10 Types of People You Don’t Need in Your Life

10 Types of People You Don’t Need in Your Life

Most of us want people to like us. That isn’t a bad thing, yet if the cost is fear, insecurity, or excessive stress, we may need to reevaluate our relationships. Awareness of the 10 types of personalities we don’t need in our life is the place to begin. If we don’t know what to watch for we are unable to discern unhealthy interactions. When we learn what to avoid we can proceed with wisdom. Healthy relationships help us to thrive. Unhealthy ones move us into survival mode.

Let’s discern difficult behavioral patterns in others and in ourselves to move from surviving to thriving. Identifying these 10 behaviors will help us avoid doing them ourselves and will cause us to draw healthy boundary lines in relationship with others. These 10 types of personalities are common. From time to time, we may be guilty of exhibiting them ourselves. They are not necessarily other people’s issues. Determine if any of these 10 types describe you, or people close to you.

We cannot change others. We can only change ourselves, our response, and the amount of time and energy we choose to spend on people who exhibit these qualities.

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  • 1. The Energy Guzzler

    1. The Energy Guzzler


    After speaking with this person you feel exhausted, as if he has just sucked the life right out of you. He is highly demanding, easily disappointed, and rarely satisfied. His communication style is domineering. He loves to debate, values winning over the relationship, and scoffs at ideas that conflict with his own. This person puts high demands on your time and attention. Prior to being in this individual’s presence, a person may feel anxiety or tension. You can choose not participate in the debate and not react to the demands.  

     

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  • 2. The Climber

    2. The Climber


    This person finds value when he is at the top of the heap. He assesses where people stand on the socio-economic and educational scale. He seeks to be the best, the brightest, and most successful person in the room. He gleans the information he needs through a series of ever more intense and personal questions. A conversation with this person feels more like an interrogation. It may be good to turn the tide and ask, “Why do you want to know?” 

     

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  • 3. The Circus Wheel

    3. The Circus Wheel


    Major moods swings are the hallmark of this person. One minute life is fun and then without warning, the Circus Wheel spins the opposite way, leaving the other person dizzy and confused, wondering, “What just happened here?” This person’s secret weapon is the surprise attack where he uses another’s personal concerns or struggles against him. Make a note to self, ”Don’t disclose personal information to this person, it could come back to bite me.” Don’t allow this person’s emotional ups and downs to control your mood.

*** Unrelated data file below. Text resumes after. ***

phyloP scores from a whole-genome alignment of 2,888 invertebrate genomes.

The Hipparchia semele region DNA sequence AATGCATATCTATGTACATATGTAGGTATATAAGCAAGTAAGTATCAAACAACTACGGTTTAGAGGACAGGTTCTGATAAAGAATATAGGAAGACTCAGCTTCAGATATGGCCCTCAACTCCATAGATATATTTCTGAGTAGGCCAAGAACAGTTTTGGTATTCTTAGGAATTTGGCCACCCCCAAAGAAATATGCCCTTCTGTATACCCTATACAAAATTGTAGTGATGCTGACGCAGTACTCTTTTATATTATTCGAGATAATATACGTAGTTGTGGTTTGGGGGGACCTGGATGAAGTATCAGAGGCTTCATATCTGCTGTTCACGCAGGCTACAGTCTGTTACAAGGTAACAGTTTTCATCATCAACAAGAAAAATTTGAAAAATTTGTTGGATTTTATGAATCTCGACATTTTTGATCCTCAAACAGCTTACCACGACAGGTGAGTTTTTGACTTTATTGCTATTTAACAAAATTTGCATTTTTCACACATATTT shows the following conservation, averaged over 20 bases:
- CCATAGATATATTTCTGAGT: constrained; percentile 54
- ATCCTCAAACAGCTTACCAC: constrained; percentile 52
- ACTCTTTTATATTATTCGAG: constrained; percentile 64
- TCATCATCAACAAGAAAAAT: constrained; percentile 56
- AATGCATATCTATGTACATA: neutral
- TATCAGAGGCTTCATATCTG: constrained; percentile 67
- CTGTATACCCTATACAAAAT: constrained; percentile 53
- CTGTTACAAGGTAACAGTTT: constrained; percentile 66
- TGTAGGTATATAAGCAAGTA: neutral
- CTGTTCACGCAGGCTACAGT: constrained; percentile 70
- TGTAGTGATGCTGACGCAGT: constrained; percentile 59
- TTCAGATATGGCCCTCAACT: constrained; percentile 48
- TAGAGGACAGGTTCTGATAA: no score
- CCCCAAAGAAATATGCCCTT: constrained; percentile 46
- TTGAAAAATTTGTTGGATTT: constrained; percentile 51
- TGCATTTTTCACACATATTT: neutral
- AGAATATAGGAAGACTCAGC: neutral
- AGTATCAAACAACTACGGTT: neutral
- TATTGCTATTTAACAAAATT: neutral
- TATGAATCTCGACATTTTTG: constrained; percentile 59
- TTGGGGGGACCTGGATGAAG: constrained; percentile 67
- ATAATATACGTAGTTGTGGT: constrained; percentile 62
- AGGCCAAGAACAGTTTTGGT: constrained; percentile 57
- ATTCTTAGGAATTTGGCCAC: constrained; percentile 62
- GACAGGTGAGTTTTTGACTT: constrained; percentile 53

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  • 4. The Intimidator

    4. The Intimidator


    Bad emotions are her weapon. Tantrum throwing, foot stomping, door slamming. All exaggerated antics used to regain control when a relationship or argument isn’t going her way. She loves conditionally and withholds affection and emotion unless the conditions are met. The unpredictability of this person’s emotional outbursts creates a walking on eggshells environment and increases insecurity in the recipient. Maintain control of your own emotions. Say, “Let’s table this until you are able to talk rationally.” Then disengage. 

     

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  • 5. The People-Pitter

    5. The People-Pitter


    This person attempts to control other relationships by pitting people against each other. Subtlety is her secret weapon. She is proficient in dividing people with seemingly innocuous statements in order to maintain influence, power, and control over all relationships. Offhandedly she may say, “I think she might be bi-polar…” She may also whisper confidential information shared by one to another. She spurns mistrust among others by spinning things in a negative way while making herself look as if she is the only one who can be trusted. She may even say, “You are MY favorite…” Being around this person initially makes one feel special. But over time, this person demands sole loyalty and one discovers other valued friendships drop away.